5. Reporting possible illegal activities to the proper authorities – this may be an act of discipleship
  6. Asking the brother’s church elders to intervene
  7. Choosing to forgive your brother and live with the pain of their sin against you

Note: Non-Profits hold an additional public trust in addition to their obligations before the Lord. If you have real reason to suspect mismanagement of funds, state or federal laws may require you to report as much in order to avoid personal, criminal liability

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One thought on “Debt and Lending”

  1. I was doing my tour of tech websites tonight and stumbled across this one. I remember you from the old MCT boards from a decade or more ago and got redirected here.

    Here’s the the thing with debt: the risk is built into the credit card and loan interest premiums. I’m not suggesting willful abuse mind you, simply a clean conscience when financial events occur that delay payment. One reason I don’t own a business is the rob Peter to pay Paul reality many small businesses have to succumb to.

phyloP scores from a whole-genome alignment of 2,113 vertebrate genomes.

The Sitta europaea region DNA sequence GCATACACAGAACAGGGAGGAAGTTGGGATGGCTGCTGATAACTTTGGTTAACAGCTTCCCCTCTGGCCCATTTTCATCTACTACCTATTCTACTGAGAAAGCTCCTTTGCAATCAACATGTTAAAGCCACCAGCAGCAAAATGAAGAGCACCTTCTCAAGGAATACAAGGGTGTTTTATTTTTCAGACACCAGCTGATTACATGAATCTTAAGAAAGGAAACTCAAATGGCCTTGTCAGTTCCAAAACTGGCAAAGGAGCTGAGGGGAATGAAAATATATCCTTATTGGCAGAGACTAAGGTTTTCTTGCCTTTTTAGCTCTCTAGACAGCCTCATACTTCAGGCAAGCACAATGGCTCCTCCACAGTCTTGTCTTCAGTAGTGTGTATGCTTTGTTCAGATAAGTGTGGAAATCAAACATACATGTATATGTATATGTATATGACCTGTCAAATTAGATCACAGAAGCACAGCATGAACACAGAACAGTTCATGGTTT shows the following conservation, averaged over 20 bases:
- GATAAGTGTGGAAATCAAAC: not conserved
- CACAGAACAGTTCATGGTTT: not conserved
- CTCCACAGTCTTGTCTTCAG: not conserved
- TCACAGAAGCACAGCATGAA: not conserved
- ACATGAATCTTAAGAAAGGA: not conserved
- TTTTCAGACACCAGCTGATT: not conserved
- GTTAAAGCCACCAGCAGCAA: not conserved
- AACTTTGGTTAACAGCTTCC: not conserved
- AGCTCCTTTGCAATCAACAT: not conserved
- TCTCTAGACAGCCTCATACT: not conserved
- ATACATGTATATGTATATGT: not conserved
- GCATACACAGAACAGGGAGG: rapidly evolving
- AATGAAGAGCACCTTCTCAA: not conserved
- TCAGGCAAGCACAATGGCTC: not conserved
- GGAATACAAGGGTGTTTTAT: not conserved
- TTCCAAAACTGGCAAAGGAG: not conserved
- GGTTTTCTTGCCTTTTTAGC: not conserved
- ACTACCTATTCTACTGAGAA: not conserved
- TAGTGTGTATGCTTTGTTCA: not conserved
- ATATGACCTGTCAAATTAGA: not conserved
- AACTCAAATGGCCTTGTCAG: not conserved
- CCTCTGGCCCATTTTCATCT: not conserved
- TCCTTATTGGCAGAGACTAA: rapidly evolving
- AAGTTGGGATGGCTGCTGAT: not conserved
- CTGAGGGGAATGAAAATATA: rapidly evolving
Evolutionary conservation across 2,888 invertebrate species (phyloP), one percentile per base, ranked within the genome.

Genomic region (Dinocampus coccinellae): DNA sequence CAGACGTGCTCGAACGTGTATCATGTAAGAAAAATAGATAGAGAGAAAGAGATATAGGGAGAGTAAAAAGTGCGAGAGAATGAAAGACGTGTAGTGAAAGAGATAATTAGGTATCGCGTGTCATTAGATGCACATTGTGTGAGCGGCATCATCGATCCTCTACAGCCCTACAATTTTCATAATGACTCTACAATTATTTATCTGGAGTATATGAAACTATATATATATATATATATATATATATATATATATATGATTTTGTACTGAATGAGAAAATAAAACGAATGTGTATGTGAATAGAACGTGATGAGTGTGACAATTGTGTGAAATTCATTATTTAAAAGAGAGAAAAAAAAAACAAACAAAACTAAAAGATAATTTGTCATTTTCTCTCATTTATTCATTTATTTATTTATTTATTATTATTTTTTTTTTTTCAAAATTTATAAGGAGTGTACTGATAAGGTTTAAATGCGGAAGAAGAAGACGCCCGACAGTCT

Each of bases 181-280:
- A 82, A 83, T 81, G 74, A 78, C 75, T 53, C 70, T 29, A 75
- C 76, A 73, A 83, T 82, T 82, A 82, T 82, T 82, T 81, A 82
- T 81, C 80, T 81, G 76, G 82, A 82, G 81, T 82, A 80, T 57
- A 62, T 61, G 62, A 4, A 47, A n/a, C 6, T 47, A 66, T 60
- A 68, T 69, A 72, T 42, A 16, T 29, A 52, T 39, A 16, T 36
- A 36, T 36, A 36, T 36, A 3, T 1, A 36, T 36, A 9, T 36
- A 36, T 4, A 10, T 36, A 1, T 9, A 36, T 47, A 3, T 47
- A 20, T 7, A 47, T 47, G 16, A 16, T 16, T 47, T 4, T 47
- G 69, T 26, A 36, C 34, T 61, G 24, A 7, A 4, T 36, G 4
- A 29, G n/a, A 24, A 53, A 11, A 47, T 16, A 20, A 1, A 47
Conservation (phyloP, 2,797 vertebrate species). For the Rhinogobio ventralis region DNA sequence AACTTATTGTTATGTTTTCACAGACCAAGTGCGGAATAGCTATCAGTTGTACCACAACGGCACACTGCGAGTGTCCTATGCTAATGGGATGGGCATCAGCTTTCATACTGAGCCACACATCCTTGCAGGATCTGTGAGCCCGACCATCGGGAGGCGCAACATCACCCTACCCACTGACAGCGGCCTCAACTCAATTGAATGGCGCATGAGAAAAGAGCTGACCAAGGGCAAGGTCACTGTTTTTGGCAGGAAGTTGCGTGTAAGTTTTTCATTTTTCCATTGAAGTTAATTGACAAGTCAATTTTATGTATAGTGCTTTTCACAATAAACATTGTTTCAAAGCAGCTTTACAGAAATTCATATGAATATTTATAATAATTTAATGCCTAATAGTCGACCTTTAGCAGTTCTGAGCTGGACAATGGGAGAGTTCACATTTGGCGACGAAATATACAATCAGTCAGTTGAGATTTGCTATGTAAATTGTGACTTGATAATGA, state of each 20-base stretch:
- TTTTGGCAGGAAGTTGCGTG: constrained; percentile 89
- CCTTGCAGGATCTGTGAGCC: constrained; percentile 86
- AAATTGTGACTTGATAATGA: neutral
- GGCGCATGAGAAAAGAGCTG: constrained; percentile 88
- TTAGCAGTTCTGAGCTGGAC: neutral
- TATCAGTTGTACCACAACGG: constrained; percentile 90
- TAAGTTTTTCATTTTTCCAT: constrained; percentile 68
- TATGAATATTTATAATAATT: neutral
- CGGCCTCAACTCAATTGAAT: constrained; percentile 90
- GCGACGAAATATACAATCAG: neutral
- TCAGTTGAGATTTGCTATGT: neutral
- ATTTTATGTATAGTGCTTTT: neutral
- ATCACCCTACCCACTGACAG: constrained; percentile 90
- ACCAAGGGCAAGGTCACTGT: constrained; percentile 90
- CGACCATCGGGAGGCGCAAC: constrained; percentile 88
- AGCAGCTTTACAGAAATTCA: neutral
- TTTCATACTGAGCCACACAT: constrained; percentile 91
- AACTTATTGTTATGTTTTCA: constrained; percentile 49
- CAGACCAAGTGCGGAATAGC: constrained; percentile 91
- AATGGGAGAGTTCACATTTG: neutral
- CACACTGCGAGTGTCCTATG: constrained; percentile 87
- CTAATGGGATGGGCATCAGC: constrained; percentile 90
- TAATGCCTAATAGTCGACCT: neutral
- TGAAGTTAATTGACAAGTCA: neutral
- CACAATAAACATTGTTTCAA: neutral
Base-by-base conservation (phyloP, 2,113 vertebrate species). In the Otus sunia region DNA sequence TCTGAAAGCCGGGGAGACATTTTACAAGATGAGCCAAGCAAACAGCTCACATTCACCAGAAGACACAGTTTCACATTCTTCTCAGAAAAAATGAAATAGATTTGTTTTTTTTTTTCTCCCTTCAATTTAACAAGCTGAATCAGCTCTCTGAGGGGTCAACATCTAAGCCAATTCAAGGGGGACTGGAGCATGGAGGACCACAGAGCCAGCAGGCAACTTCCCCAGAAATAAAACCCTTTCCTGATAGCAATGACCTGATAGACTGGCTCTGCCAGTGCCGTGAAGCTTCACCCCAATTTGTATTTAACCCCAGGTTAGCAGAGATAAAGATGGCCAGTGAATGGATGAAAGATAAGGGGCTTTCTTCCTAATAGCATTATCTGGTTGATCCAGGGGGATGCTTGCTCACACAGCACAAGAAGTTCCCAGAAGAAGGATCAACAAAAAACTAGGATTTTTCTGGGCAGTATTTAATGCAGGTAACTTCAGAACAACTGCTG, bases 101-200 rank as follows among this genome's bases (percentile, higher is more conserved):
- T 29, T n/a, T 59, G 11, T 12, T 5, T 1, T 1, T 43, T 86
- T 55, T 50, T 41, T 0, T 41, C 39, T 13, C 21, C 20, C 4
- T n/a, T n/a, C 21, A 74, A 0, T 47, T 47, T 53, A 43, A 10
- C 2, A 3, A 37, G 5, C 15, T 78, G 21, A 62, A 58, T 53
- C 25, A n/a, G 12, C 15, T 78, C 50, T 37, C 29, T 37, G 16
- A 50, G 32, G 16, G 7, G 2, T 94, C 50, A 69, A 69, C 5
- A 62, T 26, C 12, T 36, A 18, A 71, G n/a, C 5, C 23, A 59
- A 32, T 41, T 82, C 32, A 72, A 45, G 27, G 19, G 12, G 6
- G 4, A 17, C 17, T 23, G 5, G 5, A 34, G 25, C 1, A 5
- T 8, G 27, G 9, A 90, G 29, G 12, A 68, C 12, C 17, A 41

I’ve worked for one too many start ups when venture capitalists get involved and the hatchetmen appear and wield an ax for some fairly obtuse reasons. I’ve worked for a CFO as the accounting systems director and seen the books cooked (as a misuse of my good work) to inflate a company’s worth by $400 million dollars before a sale and then see that same company flipped for $300 million less 2 years later when a new CFO came in and revalued the books.. As they used to in grad school: finance majors hide the money from the accounting majors and auditors find it and look the other way as long as next year’s auditing engagement is of increasing scope and value to.the Audit Partner. Business is business and even non-profits these days have their scams to get government funding or to pose as issue groups like Media Matters and have a fairly substantial salary structure pushing one party of the other.